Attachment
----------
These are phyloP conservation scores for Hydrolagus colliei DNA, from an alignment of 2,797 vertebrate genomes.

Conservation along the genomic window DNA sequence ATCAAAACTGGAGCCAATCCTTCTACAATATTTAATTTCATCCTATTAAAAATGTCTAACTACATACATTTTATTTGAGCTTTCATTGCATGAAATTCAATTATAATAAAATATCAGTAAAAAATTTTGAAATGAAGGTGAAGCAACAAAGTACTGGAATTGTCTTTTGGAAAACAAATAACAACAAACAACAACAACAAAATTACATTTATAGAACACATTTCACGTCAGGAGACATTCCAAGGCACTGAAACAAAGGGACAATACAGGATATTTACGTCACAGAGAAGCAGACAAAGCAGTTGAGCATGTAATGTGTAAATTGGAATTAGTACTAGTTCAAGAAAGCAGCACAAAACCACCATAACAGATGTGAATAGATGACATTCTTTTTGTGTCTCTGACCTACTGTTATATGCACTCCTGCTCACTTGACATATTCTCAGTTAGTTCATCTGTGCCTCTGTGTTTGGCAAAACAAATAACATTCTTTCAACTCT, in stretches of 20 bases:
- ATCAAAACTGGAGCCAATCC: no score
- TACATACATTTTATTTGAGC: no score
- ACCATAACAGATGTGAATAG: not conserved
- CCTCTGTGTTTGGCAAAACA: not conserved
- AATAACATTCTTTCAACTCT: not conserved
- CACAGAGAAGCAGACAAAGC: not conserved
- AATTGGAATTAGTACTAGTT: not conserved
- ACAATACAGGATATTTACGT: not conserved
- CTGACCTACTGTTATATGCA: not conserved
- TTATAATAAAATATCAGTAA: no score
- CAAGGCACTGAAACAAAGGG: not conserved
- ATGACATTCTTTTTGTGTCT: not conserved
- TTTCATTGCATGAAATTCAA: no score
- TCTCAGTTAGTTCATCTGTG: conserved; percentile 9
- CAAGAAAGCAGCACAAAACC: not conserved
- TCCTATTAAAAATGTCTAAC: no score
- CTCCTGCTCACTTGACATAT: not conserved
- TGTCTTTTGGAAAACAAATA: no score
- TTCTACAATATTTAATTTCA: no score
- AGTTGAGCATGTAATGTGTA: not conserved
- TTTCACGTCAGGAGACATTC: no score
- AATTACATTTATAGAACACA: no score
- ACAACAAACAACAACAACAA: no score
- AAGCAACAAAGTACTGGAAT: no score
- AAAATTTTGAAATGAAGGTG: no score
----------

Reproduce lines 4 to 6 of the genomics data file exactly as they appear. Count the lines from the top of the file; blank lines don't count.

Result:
- TACATACATTTTATTTGAGC: no score
- ACCATAACAGATGTGAATAG: not conserved
- CCTCTGTGTTTGGCAAAACA: not conserved